The Baltic Exchange deal and the establishment of a larger BIMCO presence in Singapore are very gratifying, said Mr Poulsson. “As they join other international associations with a presence in Singapore such as the Asian Shipowners’ Association (ASA), the Federation of ASEAN Shipowners Associations (FASA), the International Bunker Industry Association (IBIA), the International Marine Contractors Association (IMCA) and the International Association of Independent Tanker Owners (INTERTANKO), we see it as more proof that the years of hard work aimed at positioning Singapore as a cosmopolitan, pro-business maritime hub have borne fruit.
“I think that the message is that Singapore is ideally situated to serve as a platform for organisations seeking to expand in Asia, not only because of its geographical location, infrastructure and favourable regulatory and legal framework, but also because Singapore is aware of, and sensitive to, the needs and traditions of organisations with long histories such as BIMCO and the Baltic Exchange.”
It’s a tough market for everybody in marine and offshore, said Colin Jarraw, Shipping Partner in the Stephenson Harwood (Singapore) Alliance. “Much has been written about trends – but one I would highlight is Big Data. Singapore is trying to position itself to being a ‘smart nation’ by 2030. Of course it is going through a rough patch with its shipping sector – but an interesting development has been the joint effort between A*STAR and the National University of Singapore to create the Technology Centre for Offshore and Marine Singapore.
“The government put aside $107m to set up this centre. Obviously people say this is to bolster the shipping and offshore industry, but I think there is more to it than that. This is an example of Singapore’s ability to be nimble-footed. Another big thing is the new high-tech port at Tuas.”
With China investing heavily into Malaysian port and rail infrastructure, Singapore might not continue to be the dominant player it once was in terms of shipping, says Mr Jarraw. “It is healthy to have competition. Will Singapore be left by the wayside? I don’t think this is the case. Singapore has a healthy banking and finance structure; although China is able to build ports and other infrastructure overnight, it has taken us generations to build up our ‘no nonsense’ banking and finance sector in Singapore, and that element of our economy is our strength.”
In November 2017, Singapore will hold its second annual finance technology symposium, and the drive for financial technology is strongly backed by the Monetary Authority of Singapore, he said.
Daryll Ng, also Shipping Partner at the Stephenson Harwood (Singapore) Alliance, said: “This is a particularly challenging time for Singapore’s maritime sector. I think the gains that many companies made pre the financial crisis of 2008 allowed them to power through the intervening years with a certain amount of liquidity. But I believe that has now all come home to roost; the market hasn’t improved and margins are still very low.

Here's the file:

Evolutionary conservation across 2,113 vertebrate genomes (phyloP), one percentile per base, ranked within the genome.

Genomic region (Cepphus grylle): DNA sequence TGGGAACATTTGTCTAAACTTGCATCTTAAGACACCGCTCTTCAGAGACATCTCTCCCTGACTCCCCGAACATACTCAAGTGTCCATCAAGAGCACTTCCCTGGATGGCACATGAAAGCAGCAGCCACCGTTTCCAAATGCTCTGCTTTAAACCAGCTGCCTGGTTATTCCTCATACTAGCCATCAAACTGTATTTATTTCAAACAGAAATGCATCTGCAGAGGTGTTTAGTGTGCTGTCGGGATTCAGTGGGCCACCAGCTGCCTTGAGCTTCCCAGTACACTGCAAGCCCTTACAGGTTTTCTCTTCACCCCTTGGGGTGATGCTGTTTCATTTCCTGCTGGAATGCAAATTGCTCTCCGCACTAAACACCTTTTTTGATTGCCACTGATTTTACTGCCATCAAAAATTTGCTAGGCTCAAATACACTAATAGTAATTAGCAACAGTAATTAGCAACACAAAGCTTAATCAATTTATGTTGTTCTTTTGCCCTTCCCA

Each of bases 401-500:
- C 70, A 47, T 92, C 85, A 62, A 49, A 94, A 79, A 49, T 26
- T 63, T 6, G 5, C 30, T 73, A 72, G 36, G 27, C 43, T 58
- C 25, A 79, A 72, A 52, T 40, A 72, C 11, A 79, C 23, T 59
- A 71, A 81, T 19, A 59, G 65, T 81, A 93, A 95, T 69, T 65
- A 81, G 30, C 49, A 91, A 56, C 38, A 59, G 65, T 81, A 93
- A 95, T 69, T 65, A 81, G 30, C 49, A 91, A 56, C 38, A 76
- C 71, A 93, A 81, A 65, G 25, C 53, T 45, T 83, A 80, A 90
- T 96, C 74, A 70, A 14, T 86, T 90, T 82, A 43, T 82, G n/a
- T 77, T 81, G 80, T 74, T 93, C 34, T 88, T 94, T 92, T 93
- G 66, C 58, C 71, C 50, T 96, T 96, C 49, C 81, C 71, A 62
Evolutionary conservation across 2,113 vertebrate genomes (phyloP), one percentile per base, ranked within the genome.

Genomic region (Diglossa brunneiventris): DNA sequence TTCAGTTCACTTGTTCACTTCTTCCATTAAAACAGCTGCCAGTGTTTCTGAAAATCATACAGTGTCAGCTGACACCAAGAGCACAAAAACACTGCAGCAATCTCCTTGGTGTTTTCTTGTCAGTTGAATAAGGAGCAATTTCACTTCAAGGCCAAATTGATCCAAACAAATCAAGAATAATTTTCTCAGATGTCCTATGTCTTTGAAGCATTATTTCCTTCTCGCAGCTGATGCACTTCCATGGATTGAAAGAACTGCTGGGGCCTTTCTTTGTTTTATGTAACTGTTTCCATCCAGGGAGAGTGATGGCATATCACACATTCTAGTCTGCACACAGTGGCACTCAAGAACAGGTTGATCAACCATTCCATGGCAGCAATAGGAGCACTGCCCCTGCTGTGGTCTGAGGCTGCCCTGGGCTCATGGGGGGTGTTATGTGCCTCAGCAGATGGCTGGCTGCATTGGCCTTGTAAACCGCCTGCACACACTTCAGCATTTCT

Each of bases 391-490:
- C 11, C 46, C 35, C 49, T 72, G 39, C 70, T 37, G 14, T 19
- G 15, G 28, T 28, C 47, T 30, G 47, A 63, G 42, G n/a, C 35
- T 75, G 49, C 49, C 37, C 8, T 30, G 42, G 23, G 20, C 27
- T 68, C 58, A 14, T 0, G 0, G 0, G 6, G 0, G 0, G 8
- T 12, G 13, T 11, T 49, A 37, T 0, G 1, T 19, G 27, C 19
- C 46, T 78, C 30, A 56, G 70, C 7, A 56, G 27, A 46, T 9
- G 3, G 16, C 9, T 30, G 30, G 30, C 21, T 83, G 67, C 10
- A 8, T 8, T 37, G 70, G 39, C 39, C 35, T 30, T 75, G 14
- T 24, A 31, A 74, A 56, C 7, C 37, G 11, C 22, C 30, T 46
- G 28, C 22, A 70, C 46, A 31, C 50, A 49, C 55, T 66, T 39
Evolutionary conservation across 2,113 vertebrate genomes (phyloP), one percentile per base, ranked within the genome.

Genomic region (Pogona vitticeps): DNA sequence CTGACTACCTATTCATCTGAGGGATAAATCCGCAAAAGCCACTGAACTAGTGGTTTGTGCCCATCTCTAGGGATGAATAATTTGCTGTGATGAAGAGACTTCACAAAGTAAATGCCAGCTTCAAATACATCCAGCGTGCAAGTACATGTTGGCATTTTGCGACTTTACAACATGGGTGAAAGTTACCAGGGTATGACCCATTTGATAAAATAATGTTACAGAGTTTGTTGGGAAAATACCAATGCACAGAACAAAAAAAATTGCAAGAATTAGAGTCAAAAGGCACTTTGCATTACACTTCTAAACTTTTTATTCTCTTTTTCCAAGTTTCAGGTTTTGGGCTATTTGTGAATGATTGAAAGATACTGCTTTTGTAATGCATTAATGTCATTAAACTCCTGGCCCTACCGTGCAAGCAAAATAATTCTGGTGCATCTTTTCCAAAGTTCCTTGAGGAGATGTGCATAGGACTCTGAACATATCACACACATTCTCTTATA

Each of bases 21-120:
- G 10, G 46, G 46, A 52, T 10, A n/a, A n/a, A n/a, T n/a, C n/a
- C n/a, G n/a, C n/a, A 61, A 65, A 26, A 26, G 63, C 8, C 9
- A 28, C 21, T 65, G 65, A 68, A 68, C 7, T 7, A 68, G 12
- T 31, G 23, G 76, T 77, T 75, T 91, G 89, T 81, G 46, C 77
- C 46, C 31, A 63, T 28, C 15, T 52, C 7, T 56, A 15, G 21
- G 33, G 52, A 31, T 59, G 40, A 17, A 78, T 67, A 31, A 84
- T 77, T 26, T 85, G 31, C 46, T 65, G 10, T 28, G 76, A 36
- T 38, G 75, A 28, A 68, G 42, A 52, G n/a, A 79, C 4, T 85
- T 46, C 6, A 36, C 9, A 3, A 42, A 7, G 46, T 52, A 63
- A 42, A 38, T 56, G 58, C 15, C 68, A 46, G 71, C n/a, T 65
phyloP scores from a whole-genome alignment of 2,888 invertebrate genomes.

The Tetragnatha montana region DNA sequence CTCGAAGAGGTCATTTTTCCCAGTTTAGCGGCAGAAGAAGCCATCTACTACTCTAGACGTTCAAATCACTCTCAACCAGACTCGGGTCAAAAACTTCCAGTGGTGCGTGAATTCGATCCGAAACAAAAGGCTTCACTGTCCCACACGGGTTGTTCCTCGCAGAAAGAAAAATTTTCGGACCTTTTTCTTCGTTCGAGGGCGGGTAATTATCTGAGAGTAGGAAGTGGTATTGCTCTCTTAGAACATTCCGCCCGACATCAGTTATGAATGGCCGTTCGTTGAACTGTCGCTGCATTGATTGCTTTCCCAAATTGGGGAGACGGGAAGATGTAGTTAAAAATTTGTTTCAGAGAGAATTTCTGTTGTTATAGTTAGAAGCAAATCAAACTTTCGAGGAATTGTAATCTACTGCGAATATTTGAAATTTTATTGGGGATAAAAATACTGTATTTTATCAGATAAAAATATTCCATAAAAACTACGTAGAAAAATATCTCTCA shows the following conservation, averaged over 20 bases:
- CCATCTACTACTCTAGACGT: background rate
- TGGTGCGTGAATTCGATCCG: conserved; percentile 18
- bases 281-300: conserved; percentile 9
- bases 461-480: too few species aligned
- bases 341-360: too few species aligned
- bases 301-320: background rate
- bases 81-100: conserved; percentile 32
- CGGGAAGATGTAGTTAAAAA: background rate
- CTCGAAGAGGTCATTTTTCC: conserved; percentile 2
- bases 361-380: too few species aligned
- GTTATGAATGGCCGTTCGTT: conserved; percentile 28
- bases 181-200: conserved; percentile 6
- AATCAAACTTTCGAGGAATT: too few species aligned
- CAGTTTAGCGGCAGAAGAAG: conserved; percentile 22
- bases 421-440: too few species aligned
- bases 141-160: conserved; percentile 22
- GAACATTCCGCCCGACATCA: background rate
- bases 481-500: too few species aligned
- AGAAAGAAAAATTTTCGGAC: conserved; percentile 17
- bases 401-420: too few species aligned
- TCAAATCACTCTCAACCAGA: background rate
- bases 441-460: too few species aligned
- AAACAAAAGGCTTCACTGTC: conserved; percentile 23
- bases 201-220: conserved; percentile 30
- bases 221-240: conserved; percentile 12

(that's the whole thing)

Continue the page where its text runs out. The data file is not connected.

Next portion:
“There are many companies in the market where it is pure survival. The cash made in the good old days is now coming to an end, and we saw quite a few insolvencies in 2016 – including Hanjin, where we (Stephenson Harwood) have been involved on a very large level.”
The tough market has delivered a large amount of maritime work for lawyers ‘but not in the way people might think’ said Mr Ng. “It isn’t settling huge numbers of disputes. It is more restructuring of debt and similar work.”
However, he warned: “While we are seeing very good work and discrete bits of work, I can’t see this powering the legal industry in Singapore in the longer term.”
There is, he said, pressure in this area; a number of international law firms have come into the Singapore market from London, for example, “really because the work in Europe is not doing so well, so they are looking to Asia”.
This has led to a price war and smaller slices of the cake all round.
Taking the broader view, he said there are really significant factors in Singapore’s future development. “Singapore is small enough and has the financial and government might to make changes very quickly. When they say they are going to do something, they will do it. For example, 10 years ago they said they would make Singapore an arbitration hub and very arbitration-friendly, and they did it. If we look at what Malaysia is doing, yes, there is a lot of Chinese money flowing in, but Malaysia isn’t as nimble-footed as Singapore in making regulatory changes to make things happen.”
Singapore will continue to be relevant, he said, although the gap between Singapore and its neighbours will narrow.
His colleague, Colin Jarraw, agreed. “Singapore has been used to being number one for a very long time, but the competition is all around us,” he said. “However, our banking and finance sector remains strong. We don’t have issues of corruption. Companies like to be based here.”
As one of the main Asia Pacific locations for international shipping companies, and home to many BIMCO members, Singapore was a sensible place to open a new office and further strengthen BIMCO’s footprint, said Maite Bolivar Klarup, who is heading up the new BIMCO office in Singapore.
“Singapore is one of the primary markets for BIMCO. It is an area that is constantly developing and growing and where there are always new business projects to consider and new potential members to offer our expertise,” she said. “During the current challenging market, it is important to be close to our members and give them the best advice in developing best practices and to provide operational support. With offices in both Shanghai and Singapore we can now offer a better service to members in Southeast Asia.”